Messy pile of paper clips04.19.23

Make Public Resource Websites Less ‘BOSSy’

We’ve recently been working on resource directory sections of mental health, public health, and human services websites for state government. In organizing the content for these sites, we’re often presented with a situation that I’ll call “Bunch Of Stuff Syndrome,” or BOSSy.

Let’s unpack that a bit: directories of public interest resources can be very useful. They collect program names and contact information. The goal is to present the user with a list: “Here is everything that could be helpful to your situation.” But many of these resource sites are equivalent to dumping the contents of your laundry basket all over the bed. Yes it’s all there, but seeing a bunch of stuff isn’t helpful — it’s overwhelming.

A list that shows one hundred options might as well show zero - the user needs to be directed to the single most useful place to accomplish their goal.

Make resource lists less BOSSy

When displaying available resources, show only the minimum amount useful. The goal is for the user to arrive at the site, intuitively find what they need, and make the connection to complete the visit. If they have to sift through several results offered with no visual hierarchy indicating importance, the user is likely to get overwhelmed or give up. The site’s only successful when it’s helped the user make that connection.

The real work is organizing the information. Through visual design, ordering, etc., the user can be shown the most helpful information that best connects them to their desired action.

Categories are helpful, especially framed in vocabulary the end user already uses. Imagine a bridge: on one side is what the user knows and the opposite side is the resource that’ll help them. The right way to present the content is the clearest pathway that connects the user to their destination.

When search results get BOSSy

For me, search places a lot of responsibility on the user to craft a perfect query. Ask five people what they call something, and you’re likely to get five different answers. Search results often return results where a feature page is displayed between news articles. The feature page is more valuable to the user, but being mixed in with more fleeting news stories isn’t ultimately helpful. It’s BOSSy — a bunch of stuff.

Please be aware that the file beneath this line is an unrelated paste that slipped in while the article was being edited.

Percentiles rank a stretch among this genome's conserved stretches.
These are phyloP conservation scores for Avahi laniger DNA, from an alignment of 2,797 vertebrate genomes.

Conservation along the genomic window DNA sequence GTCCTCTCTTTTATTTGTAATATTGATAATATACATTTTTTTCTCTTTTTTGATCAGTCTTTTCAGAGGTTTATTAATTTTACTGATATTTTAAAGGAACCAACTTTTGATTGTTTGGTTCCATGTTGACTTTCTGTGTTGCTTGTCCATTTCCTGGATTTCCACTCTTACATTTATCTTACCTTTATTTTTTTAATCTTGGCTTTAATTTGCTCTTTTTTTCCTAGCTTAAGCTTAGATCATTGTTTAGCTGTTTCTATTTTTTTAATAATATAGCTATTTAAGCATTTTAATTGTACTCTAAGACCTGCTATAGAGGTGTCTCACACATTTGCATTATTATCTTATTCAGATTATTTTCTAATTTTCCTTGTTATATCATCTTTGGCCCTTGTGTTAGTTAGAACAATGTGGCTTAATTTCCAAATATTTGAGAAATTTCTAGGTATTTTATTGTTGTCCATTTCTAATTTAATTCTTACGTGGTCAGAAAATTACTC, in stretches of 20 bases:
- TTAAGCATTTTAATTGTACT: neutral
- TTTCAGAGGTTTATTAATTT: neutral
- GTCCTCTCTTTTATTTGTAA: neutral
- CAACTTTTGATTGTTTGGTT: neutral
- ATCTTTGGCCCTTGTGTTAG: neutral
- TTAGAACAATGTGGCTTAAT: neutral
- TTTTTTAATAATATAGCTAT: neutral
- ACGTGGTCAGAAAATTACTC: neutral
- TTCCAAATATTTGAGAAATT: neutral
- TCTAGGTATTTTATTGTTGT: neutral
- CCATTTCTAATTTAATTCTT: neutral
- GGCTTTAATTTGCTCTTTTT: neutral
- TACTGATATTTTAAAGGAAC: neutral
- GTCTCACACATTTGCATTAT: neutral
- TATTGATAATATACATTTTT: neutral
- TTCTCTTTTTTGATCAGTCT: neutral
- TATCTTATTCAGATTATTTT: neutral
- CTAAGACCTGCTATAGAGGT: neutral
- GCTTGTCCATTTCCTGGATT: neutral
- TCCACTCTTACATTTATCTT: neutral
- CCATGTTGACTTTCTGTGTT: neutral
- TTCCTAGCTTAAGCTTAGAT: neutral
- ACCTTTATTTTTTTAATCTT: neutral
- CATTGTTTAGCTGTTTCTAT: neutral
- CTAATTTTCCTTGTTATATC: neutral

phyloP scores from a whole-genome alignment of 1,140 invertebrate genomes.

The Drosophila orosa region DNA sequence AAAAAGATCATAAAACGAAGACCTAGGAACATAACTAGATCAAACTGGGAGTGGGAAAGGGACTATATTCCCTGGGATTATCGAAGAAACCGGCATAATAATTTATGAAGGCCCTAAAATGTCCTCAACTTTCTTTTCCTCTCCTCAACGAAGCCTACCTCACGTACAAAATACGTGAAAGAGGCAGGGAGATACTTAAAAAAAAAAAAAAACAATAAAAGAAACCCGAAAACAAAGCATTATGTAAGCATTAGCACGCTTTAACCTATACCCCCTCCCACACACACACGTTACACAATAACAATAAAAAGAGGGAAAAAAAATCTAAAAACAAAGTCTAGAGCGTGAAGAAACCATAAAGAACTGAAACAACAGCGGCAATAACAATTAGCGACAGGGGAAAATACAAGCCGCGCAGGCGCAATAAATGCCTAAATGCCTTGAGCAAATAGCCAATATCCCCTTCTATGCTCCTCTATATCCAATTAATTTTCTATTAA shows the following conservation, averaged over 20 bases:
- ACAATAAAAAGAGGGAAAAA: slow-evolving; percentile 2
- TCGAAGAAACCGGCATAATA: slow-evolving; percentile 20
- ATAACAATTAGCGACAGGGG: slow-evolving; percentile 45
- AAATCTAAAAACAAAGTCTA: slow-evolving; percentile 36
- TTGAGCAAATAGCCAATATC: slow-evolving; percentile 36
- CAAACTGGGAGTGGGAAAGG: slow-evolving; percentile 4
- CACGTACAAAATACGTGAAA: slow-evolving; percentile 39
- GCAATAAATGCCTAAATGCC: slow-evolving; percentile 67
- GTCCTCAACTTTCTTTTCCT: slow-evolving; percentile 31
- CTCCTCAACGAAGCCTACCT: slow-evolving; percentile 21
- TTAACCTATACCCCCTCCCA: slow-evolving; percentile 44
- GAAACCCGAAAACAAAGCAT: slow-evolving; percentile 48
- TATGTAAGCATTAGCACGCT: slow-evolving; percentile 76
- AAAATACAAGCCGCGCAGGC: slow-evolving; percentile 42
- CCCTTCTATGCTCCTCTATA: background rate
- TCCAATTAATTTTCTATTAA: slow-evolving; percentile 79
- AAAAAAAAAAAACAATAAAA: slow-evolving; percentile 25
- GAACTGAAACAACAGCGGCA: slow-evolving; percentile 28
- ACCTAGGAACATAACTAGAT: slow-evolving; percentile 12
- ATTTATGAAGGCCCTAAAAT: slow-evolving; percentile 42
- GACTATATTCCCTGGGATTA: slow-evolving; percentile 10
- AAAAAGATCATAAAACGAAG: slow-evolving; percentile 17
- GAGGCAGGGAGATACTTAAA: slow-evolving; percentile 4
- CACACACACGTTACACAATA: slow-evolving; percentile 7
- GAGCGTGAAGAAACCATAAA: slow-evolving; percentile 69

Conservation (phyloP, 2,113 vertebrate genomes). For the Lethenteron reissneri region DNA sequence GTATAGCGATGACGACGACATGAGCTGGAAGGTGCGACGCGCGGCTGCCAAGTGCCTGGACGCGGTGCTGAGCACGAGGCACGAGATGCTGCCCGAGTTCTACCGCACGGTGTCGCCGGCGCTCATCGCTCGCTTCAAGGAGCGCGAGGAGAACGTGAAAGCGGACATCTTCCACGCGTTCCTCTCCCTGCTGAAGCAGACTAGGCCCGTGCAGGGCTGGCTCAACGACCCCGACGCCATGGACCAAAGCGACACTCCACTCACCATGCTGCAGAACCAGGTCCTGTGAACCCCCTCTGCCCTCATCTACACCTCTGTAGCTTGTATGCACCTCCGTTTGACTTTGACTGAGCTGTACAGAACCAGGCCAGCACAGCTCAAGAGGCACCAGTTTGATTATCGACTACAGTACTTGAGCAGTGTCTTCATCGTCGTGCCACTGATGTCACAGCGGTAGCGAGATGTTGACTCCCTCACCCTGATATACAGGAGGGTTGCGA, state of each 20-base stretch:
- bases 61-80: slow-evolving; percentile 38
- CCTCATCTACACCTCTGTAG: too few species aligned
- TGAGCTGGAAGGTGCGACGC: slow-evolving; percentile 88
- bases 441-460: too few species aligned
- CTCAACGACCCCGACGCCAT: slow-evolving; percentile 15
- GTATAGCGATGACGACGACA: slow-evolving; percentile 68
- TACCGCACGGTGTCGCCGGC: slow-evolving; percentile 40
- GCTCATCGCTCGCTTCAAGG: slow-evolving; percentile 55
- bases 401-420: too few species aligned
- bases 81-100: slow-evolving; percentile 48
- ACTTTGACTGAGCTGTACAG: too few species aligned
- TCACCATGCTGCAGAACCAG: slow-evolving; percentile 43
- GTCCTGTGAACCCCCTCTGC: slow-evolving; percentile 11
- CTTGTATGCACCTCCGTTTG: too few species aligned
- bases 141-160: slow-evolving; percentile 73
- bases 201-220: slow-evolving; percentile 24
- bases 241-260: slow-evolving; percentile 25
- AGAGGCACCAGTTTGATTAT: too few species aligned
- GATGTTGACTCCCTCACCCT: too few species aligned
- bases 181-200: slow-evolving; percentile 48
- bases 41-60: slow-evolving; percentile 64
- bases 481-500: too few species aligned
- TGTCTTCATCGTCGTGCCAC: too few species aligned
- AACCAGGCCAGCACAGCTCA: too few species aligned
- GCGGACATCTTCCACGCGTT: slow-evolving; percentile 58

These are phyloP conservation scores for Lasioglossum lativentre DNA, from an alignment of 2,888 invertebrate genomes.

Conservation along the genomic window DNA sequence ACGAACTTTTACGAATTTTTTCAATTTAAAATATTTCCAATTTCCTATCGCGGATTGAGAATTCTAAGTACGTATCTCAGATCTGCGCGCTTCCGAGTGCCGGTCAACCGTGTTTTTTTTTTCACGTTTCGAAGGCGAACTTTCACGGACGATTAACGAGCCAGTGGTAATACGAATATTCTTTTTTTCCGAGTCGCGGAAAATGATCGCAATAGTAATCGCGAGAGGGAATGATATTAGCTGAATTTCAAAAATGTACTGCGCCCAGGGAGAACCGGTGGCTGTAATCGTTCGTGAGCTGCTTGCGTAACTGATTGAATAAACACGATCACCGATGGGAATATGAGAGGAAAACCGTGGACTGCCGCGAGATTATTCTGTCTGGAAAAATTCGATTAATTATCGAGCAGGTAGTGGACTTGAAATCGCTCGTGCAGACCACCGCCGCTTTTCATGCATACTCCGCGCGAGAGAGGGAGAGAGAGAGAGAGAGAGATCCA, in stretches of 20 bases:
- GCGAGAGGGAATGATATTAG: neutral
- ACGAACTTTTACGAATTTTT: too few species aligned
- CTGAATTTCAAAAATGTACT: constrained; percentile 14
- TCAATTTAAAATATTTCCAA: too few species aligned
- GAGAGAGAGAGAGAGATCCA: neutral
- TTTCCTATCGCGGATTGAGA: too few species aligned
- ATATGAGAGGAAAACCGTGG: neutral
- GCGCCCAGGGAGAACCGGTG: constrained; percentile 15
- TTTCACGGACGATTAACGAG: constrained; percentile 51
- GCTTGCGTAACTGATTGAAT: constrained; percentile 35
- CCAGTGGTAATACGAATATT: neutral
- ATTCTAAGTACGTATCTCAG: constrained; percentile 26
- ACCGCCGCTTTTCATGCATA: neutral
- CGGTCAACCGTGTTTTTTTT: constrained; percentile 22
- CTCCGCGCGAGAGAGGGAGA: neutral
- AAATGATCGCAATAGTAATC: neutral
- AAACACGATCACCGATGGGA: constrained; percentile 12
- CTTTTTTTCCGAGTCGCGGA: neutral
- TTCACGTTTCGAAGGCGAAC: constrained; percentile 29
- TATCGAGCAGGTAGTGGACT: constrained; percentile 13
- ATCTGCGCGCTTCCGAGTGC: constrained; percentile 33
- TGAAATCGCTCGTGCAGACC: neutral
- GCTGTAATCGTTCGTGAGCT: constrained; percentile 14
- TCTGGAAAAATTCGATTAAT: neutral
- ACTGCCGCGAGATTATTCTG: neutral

It is possible through design & development to present weighted search results - a prominent visual indicator of a ‘main’ page about content, with subordinate pages for smaller pieces of content. This directs the user towards the more valuable result, and is an approach we favor.

Internal bureaucracy is BOSSy

Users need the shortest pathway to solve their problem, and that usually is unrelated to a public agency’s internal bureaucracy. We advocate as much as possible not letting your org chart become your site map.

Navigators: the ultimate BOSSy antidote

When public agencies can offer human navigators to connect users with services, it is a much higher quality of service. It makes our advertising job easier, because it gives us a simple point of contact to promote, and we trust trained operators to take it from there. Operators can also help connect users to services they don’t know to ask for. Through empathetic listening, additional opportunities to help may emerge.

Moving beyond a bunch of stuff

The reason we call ourselves Creative Distillery lies within our knack for sifting through a bunch of stuff and focusing on clarity. We understand public agencies’ missions and approach creative work with a goal to help. In short: Creative Distillery heals resource lists from Bunch of Stuff Syndrome, and makes them less BOSSy.

If you’re someone that manages resources that could help people, get in touch with us and let’s talk about how design can help present those resources in a way that’s less overwhelming and more helpful.

Darren Schwindaman

Darren Schwindaman

Darren Schwindaman is a graphic and web designer who oversees creative & strategic direction for Creative Distillery clients. He studied graphic design at Loyola University New Orleans and lived in Jackson, Mississippi after Hurricane Katrina. Darren now lives in Upstate New York.

Darren values building relationships with his clients and making the real world a better place through communications. He is a rare breed of left-brained artist, and he believes that good design comes from equal parts creativity, strategy, and coffee. Darren enjoys Atlanta Braves baseball and The Expanse, a gritty sci-fi drama.

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Alignment + Action